Notice the if. Her plan involves uncertainty. The unknown involves unpredictability.

If I go there's just no telling how far I'll go

When you're a pioneer, you never know where the journey will take you. Once you step outside society's boundaries, there's no more societal structure to guide your or limit how far you go.

I know everybody on this island seems so happy, on this island
Everything is by design

Society has reasons for how it's organized. And it makes people happy and works pretty well.

I know everybody on this island has a role, on this island
So maybe I can roll with mine

People have roles in society. People try to figure out a role which works both for them and for society. Moana has a role which is accessible to her (chieftain's daughter who will later be chief), and has been trying to make herself want it. But she wants to be a pioneer.

I can lead with pride, I can make us strong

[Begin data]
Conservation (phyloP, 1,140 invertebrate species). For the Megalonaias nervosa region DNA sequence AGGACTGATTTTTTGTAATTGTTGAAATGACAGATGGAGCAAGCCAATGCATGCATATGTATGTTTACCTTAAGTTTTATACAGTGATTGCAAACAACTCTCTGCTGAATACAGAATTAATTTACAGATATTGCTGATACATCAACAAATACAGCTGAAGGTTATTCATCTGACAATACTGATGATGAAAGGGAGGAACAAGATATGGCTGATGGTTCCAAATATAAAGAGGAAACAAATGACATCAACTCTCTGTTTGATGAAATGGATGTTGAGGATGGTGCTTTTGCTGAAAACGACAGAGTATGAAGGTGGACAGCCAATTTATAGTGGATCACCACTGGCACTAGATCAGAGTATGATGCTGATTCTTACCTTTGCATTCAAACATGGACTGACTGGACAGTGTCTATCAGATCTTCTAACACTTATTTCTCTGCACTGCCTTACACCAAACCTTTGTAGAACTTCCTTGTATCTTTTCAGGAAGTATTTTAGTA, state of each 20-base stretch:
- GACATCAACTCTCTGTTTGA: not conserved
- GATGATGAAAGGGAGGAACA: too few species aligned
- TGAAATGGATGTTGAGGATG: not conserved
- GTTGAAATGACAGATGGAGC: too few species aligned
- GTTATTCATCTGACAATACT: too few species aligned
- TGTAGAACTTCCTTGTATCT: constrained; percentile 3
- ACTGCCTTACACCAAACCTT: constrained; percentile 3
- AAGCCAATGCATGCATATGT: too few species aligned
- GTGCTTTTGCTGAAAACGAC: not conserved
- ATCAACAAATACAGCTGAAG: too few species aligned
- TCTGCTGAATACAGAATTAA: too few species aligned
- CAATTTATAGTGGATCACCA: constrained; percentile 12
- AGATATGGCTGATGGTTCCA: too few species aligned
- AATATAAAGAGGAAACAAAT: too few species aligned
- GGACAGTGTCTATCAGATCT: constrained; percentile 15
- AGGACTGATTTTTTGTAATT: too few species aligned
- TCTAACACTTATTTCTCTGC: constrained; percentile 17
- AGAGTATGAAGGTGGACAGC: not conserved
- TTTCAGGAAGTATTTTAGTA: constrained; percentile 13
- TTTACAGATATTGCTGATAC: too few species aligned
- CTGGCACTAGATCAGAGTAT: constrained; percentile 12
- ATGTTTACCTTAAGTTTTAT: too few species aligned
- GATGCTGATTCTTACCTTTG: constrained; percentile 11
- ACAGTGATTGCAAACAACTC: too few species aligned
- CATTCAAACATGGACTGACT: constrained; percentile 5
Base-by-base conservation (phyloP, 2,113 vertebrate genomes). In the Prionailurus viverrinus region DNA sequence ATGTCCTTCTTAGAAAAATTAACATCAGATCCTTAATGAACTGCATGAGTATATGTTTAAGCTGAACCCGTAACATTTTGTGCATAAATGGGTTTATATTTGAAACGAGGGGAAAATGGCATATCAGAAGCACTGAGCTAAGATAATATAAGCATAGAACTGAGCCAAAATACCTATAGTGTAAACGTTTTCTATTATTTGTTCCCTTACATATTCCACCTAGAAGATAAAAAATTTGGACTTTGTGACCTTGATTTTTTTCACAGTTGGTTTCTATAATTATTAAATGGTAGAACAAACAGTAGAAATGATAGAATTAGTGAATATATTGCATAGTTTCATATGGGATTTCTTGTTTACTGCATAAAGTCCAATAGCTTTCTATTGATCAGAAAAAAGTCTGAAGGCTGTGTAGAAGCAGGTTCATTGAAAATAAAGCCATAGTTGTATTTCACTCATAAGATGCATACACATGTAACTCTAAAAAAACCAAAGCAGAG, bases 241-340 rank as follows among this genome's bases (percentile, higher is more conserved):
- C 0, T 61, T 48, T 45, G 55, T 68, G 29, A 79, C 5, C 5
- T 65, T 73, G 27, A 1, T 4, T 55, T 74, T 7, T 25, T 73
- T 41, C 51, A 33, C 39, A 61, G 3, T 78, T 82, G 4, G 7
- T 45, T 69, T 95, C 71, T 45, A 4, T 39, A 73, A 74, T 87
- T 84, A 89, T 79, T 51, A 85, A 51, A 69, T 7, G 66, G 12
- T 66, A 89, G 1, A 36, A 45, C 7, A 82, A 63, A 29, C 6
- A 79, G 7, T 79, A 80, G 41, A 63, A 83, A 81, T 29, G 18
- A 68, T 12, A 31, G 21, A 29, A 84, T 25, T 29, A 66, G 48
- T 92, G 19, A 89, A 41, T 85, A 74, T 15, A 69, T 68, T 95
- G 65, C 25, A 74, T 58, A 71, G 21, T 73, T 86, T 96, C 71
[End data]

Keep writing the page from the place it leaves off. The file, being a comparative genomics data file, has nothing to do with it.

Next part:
I'll be satisfied if I play along

She sees good things about the life role her society is offering her. She can accomplish worthwhile things within the role. She thinks she should be able to play the role and be satisfied, like other people do. (Or at least appear to do. Many others have similar struggles like Moana. But they don't always talk about it, and they often become satisfied and play along as they grow up.)

But the voice inside sings a different song
What is wrong with me?

Moana thinks something is wrong with her because she doesn't fit into her place in society. She has put a lot of effort into fitting in, but it's still not working. She wants something different.

See the light as it shines on the sea.

Moana wants to explore the sea (the unknown beyond her society's little world). The light on the sea is positive symbolism. Light is holy, moral and illuminating. This is partly because light lets us see, and seeing lets us understand and deal with the world.

A dictionary definition of "illuminate" is "help to clarify or explain".

It's blinding

But the sea is difficult to deal with. Her society is blind to what the unknown is like. Moana can't currently see the world she wants to explore, but she believes it will be illuminating to go there.